Property Keyed to French
Harris v. Brooks
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- Topic: Identifies the topic of law and where this case fits within your course outline.
- Parties: Identifies the cast of characters involved in the case.
- Procedural Posture & History: Shares the case history with how lower courts have ruled on the matter.
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- The Case Brief is the complete case summarized and authored in the traditional Law School I.R.A.C. format. The Pro case brief includes:
- Brief Facts: A Synopsis of the Facts of the case.
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- Facts: What are the factual circumstances that gave rise to the civil or criminal case? What is the relationship of the Parties that are involved in the case. Review the Facts of this case here:
Theo Mashburn (Plaintiff) and John Brooks (Defendant) both leased land that included the shore and lake bed of Horseshoe Lake. Defendant used his leased land to grow rice and would draw water from the lake to irrigate his crop since at least 1931. In the years preceding this case, he used roughly the same amount of water each year. Plaintiff knew of this when he leased a small site on the lake shore in March 1954. In April of that year, Plaintiff began operating a boating and fishing rental business on his leased land. In May, Defendant began pumping water from the lake to grow rice. In July, Plaintiff ceased operating his business because the water level had fallen too low for him to launch his boats and the fish had stopped biting. Defendant continued pumping water until August 20, when it was discovered that fish life in the lake was endangered by low water levels. On July 10, Plaintiff filed a complaint in chancery court to enjoin Defendant from pumping water from Horseshoe Lake. Plaintiff alleged that Defendant’s pumping had lowered the water level so much that the lake could no longer be used for fishing or recreational purposes. Defendant denied that his pumping had interfered with Plaintiff’s use of the lake and claimed that the water level was lower than normal because the previous several years had been unusually dry. After a hearing, the chancery court denied Plaintiff’s request for an injunction. Plaintiff then appealed to the Arkansas Supreme Court.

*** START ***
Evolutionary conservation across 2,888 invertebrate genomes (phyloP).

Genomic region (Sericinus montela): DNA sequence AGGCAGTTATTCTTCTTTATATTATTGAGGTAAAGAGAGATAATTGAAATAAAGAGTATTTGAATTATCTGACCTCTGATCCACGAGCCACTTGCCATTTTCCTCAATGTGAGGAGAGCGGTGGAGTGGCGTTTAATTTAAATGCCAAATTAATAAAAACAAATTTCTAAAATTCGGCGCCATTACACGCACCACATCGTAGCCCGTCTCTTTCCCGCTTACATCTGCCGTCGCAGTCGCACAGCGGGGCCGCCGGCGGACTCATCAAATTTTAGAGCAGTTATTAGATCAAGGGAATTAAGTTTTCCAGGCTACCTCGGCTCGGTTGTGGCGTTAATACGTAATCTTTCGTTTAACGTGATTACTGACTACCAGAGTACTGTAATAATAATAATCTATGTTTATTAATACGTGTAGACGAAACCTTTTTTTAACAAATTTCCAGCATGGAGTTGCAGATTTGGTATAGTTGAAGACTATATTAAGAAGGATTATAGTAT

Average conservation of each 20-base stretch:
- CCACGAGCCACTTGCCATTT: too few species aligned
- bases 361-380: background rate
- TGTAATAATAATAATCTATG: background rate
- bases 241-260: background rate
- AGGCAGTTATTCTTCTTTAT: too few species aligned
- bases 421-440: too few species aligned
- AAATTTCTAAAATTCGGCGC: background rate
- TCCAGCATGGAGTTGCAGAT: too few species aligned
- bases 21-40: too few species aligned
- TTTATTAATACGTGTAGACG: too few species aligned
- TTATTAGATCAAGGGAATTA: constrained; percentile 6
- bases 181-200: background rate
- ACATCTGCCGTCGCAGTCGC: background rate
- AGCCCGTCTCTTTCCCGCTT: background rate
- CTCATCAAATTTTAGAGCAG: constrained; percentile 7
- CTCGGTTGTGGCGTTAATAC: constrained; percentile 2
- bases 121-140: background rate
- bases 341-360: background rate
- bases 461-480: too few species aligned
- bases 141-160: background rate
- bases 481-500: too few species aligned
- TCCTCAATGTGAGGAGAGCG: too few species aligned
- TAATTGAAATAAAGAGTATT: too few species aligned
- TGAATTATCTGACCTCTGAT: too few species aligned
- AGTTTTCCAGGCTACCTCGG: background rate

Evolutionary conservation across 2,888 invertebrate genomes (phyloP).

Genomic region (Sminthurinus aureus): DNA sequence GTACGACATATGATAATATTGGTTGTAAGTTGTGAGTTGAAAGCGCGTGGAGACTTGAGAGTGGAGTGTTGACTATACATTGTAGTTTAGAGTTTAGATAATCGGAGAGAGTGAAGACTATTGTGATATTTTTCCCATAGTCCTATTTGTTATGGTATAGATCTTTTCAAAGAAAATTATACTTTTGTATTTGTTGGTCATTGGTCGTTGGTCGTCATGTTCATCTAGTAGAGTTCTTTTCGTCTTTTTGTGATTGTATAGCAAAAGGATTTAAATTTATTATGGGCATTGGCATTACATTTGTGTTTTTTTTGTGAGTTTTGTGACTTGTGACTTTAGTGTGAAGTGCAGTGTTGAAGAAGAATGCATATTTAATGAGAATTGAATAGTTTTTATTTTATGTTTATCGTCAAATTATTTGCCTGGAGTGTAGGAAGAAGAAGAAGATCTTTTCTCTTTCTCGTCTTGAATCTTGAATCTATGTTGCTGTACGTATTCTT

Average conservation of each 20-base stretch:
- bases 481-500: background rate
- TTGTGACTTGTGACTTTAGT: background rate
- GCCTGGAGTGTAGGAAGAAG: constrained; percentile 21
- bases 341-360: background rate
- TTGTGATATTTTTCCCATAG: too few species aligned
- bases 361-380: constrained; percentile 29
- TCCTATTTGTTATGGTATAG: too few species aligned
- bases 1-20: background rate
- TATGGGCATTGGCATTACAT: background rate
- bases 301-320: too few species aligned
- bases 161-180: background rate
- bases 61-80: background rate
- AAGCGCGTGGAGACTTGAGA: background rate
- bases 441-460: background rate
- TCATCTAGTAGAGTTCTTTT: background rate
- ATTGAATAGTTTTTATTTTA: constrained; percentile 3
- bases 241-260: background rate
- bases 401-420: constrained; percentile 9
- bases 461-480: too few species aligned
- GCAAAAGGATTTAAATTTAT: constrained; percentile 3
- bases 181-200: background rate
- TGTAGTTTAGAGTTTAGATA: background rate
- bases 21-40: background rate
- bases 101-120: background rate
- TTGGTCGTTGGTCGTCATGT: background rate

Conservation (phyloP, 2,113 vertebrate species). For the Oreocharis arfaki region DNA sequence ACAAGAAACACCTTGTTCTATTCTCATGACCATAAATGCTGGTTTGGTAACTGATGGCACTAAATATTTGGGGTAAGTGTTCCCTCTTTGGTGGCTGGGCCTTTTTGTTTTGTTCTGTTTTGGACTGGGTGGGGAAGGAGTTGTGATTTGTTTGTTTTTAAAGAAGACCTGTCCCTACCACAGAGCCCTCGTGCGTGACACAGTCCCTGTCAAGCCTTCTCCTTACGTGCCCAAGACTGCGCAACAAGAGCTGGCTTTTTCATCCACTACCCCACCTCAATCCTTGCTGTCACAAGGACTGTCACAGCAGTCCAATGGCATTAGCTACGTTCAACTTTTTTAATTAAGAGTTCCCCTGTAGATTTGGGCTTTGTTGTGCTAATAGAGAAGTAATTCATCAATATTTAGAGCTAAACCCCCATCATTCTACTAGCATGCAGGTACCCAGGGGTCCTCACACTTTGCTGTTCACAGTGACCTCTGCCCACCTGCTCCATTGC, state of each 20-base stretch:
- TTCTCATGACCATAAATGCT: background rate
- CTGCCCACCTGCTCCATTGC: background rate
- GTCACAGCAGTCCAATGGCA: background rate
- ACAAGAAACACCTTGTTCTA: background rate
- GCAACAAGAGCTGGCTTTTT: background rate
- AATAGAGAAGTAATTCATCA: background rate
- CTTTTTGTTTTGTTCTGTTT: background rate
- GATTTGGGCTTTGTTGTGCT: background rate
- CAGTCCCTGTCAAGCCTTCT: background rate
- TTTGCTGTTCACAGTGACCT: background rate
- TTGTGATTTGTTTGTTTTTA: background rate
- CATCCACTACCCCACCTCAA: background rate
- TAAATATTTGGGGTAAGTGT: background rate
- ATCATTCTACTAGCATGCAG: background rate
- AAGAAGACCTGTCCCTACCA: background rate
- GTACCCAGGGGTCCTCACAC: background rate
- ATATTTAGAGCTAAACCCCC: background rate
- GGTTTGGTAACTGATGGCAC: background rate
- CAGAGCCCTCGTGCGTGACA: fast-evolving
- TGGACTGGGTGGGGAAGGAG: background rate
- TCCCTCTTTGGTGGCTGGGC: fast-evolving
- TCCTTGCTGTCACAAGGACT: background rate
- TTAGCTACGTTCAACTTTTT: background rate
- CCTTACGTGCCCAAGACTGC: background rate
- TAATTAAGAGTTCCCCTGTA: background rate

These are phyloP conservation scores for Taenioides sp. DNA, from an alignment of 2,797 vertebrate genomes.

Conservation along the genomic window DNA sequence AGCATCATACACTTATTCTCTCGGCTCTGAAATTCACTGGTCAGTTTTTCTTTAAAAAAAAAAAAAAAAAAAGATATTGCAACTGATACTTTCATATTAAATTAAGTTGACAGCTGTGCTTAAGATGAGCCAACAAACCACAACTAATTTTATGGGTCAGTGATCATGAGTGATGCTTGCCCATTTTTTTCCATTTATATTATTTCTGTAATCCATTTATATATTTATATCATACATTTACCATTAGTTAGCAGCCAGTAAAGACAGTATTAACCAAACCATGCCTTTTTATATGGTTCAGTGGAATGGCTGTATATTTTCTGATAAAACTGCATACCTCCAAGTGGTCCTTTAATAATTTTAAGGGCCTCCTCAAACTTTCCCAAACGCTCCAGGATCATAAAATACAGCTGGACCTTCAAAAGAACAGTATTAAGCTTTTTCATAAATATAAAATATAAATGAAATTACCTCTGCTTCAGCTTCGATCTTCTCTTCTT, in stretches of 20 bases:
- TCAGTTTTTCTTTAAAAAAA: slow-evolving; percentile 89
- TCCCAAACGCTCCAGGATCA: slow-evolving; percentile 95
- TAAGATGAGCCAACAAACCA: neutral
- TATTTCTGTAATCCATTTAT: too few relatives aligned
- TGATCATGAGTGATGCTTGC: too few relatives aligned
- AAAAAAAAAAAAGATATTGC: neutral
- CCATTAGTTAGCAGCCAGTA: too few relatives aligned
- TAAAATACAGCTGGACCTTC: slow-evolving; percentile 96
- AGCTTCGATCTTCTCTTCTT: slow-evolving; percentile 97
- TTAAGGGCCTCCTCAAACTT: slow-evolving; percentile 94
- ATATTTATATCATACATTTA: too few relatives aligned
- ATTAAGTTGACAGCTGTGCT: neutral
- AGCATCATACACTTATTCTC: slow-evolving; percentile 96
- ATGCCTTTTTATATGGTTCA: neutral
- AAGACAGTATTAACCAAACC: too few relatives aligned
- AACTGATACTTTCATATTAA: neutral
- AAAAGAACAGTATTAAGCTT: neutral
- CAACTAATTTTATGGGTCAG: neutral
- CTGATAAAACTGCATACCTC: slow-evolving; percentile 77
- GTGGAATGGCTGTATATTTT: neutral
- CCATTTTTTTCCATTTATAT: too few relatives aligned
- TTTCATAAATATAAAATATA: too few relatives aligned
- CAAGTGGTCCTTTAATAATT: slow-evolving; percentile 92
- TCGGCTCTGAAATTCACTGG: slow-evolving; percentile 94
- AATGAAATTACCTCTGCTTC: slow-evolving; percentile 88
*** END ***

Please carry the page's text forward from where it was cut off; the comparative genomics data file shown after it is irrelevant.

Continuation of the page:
- Issue(s): Lists the Questions of Law that are raised by the Facts of the case.
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